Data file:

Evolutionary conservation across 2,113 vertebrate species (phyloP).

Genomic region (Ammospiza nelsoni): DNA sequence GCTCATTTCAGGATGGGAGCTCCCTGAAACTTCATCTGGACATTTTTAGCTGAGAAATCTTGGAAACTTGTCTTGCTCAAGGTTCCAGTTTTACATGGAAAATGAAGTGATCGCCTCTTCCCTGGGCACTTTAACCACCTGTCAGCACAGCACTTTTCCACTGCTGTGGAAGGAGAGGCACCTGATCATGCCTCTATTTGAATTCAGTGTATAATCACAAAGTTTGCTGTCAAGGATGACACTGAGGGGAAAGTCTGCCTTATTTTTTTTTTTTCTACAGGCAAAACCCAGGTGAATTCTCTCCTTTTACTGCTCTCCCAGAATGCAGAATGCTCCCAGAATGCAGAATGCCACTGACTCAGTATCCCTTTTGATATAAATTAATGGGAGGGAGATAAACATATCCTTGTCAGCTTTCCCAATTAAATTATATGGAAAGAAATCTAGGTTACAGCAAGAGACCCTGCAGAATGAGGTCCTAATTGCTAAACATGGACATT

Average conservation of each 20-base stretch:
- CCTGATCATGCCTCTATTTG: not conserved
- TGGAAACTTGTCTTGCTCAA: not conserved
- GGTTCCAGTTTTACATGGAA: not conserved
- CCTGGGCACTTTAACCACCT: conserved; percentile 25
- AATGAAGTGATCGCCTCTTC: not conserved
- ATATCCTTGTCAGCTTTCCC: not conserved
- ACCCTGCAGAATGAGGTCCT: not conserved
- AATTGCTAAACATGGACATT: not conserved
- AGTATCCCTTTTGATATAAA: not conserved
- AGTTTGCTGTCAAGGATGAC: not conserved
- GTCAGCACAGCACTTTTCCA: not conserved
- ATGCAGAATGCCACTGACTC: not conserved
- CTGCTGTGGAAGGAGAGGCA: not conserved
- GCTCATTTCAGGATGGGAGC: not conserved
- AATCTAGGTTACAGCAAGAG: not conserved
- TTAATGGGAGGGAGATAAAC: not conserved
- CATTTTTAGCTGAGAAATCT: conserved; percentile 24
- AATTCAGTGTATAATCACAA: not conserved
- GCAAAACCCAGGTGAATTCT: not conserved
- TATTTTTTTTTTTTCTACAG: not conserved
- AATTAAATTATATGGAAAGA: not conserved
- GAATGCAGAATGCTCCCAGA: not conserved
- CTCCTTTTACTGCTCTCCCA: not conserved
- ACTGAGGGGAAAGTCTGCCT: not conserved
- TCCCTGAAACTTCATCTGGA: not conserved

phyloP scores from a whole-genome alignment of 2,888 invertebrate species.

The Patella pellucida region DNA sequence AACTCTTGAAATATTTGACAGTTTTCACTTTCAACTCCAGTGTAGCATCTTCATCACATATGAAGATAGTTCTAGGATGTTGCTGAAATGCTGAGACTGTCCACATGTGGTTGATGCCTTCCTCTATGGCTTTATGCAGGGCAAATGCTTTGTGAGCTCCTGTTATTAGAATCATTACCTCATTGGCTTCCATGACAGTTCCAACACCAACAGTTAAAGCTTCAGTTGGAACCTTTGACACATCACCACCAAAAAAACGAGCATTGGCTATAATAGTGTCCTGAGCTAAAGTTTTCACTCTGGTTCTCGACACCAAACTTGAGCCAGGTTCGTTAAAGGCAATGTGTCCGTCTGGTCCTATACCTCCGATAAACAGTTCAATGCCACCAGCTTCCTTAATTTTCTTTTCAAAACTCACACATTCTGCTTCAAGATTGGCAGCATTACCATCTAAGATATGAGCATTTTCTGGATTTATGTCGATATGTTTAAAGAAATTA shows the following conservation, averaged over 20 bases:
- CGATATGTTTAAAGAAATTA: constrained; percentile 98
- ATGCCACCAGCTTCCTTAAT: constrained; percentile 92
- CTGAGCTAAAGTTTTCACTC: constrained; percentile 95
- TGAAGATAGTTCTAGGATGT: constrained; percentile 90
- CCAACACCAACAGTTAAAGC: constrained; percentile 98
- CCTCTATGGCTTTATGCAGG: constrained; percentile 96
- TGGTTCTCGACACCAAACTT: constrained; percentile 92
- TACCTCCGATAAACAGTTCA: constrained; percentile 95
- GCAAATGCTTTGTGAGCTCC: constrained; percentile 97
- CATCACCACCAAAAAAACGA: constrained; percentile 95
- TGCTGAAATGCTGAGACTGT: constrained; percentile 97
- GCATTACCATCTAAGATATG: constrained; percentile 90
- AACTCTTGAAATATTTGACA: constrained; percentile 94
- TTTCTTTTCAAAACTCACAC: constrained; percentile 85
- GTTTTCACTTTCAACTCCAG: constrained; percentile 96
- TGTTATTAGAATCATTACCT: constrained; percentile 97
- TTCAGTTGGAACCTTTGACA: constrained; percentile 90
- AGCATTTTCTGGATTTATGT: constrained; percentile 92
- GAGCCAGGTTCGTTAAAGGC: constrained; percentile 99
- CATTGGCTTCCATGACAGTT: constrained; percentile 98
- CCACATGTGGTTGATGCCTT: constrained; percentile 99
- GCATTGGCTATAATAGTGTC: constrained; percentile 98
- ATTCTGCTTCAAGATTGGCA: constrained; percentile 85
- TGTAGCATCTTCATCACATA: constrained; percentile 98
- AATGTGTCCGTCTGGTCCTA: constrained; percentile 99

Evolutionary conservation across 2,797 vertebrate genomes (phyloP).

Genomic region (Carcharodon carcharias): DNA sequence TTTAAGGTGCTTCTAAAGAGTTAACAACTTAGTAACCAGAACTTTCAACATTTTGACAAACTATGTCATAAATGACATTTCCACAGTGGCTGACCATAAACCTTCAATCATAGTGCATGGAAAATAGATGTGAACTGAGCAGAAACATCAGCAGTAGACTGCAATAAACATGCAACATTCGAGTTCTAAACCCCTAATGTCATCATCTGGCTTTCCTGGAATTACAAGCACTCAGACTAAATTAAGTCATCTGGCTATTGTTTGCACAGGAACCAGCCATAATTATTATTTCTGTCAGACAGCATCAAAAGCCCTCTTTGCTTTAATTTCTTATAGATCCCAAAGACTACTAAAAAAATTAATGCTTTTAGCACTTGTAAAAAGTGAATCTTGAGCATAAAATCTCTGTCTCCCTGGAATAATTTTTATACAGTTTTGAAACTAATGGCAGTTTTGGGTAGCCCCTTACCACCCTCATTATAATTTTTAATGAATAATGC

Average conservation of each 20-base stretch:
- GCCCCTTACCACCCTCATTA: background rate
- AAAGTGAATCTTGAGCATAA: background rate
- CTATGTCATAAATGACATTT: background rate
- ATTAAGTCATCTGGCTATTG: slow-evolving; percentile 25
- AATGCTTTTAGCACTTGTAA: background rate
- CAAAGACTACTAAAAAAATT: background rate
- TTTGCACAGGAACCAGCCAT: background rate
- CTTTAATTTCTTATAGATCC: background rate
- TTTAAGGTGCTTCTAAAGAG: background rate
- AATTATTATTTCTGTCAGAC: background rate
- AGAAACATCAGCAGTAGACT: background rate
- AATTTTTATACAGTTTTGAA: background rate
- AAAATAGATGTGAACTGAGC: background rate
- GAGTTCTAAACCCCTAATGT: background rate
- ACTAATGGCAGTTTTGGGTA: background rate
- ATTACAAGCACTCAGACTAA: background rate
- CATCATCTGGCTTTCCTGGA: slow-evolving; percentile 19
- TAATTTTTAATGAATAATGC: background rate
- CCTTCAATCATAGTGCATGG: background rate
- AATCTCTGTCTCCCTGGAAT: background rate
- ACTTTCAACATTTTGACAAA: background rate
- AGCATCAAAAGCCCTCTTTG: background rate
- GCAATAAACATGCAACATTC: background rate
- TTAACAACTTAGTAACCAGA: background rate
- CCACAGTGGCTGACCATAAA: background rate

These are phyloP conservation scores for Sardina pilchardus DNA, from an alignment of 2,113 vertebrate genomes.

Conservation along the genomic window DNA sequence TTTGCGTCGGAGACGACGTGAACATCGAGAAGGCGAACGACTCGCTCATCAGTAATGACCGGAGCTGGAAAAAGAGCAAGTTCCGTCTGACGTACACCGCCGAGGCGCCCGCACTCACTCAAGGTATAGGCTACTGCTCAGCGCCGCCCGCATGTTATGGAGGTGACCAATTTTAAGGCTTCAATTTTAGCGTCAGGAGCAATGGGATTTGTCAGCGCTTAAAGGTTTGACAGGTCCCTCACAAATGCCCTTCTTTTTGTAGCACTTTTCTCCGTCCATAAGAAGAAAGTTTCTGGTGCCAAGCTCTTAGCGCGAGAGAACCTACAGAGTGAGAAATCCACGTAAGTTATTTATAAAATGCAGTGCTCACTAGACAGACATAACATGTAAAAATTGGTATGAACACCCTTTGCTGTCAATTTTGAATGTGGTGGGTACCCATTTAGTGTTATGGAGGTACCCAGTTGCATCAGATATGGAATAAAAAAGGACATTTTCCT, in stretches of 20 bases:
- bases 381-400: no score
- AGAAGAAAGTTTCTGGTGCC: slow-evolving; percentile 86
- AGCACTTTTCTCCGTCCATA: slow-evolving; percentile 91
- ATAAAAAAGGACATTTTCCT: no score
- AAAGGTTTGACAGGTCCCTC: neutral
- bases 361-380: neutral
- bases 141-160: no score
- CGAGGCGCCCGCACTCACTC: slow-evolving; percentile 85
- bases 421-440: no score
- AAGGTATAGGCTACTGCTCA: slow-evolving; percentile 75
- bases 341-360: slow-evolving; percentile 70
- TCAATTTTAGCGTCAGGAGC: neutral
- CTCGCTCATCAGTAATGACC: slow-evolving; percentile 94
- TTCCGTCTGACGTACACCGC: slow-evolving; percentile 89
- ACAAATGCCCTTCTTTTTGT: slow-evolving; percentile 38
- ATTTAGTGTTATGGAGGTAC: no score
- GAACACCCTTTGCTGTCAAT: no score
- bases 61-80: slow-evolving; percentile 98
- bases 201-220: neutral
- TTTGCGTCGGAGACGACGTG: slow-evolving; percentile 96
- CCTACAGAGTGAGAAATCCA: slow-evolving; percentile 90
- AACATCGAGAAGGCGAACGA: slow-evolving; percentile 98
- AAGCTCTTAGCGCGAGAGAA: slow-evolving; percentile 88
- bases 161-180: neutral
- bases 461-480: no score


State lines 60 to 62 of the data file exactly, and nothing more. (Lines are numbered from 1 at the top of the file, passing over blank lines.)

- AAAGTGAATCTTGAGCATAA: background rate
- CTATGTCATAAATGACATTT: background rate
- ATTAAGTCATCTGGCTATTG: slow-evolving; percentile 25